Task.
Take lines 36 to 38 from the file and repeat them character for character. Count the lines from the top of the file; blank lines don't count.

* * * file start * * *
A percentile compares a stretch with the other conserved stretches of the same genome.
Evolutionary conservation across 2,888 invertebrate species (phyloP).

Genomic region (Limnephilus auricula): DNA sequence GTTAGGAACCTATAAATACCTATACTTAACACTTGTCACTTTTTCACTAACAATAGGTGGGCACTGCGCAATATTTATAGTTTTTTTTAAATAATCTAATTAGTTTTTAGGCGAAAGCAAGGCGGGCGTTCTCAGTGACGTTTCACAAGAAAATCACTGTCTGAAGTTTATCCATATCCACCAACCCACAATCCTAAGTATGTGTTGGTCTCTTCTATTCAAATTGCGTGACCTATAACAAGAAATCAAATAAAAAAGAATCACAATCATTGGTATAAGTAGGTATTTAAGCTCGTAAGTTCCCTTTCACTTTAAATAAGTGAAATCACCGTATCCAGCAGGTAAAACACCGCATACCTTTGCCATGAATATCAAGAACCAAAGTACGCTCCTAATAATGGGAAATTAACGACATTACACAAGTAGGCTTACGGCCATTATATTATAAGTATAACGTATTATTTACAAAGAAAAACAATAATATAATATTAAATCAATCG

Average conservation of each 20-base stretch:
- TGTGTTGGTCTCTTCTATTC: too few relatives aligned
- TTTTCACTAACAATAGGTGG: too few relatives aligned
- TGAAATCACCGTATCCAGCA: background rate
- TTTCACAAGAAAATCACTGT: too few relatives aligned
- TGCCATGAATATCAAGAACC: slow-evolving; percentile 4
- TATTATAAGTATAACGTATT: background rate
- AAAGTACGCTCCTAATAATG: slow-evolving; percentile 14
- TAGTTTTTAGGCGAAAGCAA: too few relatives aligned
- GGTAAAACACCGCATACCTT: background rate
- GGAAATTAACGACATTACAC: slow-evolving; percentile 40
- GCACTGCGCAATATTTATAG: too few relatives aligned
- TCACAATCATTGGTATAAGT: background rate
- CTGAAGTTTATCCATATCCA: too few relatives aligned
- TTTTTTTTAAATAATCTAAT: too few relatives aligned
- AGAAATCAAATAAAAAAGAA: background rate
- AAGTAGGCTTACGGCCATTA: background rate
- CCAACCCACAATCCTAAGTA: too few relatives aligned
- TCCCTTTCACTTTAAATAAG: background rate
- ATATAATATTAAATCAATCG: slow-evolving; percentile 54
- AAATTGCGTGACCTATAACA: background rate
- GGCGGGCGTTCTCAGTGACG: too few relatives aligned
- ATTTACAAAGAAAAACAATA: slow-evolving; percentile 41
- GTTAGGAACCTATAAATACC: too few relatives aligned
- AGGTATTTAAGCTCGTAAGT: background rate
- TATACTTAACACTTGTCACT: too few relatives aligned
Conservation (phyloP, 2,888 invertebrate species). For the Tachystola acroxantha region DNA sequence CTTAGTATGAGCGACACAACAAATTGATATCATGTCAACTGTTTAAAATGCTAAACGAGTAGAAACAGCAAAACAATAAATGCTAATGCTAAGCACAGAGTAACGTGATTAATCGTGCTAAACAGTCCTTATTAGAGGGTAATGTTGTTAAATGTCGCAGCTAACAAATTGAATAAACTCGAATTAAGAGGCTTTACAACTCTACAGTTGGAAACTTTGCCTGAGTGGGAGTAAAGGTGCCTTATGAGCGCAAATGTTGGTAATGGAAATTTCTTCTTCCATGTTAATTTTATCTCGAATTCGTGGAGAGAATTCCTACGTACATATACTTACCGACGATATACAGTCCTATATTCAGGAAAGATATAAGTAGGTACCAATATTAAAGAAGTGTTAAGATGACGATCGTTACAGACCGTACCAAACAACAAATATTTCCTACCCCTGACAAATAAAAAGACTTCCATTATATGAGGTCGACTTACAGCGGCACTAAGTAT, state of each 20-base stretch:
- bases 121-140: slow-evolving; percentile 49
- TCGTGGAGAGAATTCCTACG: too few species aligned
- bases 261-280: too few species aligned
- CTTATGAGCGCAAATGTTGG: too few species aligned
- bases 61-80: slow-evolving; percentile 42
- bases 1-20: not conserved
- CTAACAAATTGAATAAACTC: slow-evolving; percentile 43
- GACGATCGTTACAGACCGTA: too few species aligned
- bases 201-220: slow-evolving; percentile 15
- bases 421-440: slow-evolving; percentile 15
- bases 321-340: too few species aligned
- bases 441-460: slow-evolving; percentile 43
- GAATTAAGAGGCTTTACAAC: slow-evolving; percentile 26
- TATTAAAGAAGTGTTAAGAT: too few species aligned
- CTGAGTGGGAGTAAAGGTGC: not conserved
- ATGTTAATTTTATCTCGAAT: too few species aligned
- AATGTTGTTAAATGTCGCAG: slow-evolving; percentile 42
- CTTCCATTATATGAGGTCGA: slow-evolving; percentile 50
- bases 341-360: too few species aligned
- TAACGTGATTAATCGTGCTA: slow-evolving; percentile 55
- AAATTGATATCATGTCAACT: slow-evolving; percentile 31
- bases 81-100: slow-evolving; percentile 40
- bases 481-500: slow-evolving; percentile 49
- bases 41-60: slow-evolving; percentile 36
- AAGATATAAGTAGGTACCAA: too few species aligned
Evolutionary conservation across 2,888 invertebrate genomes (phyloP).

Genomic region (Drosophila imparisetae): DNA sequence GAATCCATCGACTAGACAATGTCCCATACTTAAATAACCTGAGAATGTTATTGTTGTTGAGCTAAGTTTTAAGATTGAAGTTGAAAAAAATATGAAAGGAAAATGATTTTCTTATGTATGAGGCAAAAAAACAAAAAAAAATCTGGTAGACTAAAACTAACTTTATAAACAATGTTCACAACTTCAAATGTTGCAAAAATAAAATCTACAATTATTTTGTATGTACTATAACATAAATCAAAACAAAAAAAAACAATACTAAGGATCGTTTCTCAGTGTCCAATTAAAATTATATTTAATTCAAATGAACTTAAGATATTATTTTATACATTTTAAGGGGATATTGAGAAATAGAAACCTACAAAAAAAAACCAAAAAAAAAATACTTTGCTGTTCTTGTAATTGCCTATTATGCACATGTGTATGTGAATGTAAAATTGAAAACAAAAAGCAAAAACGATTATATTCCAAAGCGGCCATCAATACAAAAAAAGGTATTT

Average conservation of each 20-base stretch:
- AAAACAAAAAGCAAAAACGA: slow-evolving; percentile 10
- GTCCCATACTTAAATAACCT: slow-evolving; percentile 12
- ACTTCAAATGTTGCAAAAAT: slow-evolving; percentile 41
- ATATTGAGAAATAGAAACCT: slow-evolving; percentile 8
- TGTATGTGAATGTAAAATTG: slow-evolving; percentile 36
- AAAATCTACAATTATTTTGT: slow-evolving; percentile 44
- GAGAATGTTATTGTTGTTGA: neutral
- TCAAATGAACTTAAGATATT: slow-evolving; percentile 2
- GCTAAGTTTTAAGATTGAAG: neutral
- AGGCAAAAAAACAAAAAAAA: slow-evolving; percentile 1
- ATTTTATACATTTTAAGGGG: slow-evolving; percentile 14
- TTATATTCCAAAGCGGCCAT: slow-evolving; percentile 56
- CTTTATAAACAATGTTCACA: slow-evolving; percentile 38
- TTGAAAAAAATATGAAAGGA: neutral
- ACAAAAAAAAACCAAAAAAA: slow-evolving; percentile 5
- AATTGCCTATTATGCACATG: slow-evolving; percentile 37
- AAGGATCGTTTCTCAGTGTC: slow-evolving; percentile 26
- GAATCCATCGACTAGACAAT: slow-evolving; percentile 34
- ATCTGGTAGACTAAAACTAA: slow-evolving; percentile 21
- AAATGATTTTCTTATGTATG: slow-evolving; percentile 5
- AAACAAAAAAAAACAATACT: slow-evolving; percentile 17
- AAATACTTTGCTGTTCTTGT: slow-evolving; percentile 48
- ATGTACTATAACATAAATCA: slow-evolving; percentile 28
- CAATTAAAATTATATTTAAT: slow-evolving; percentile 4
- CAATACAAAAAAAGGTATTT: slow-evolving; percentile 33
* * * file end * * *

- bases 1-20: not conserved
- CTAACAAATTGAATAAACTC: slow-evolving; percentile 43
- GACGATCGTTACAGACCGTA: too few species aligned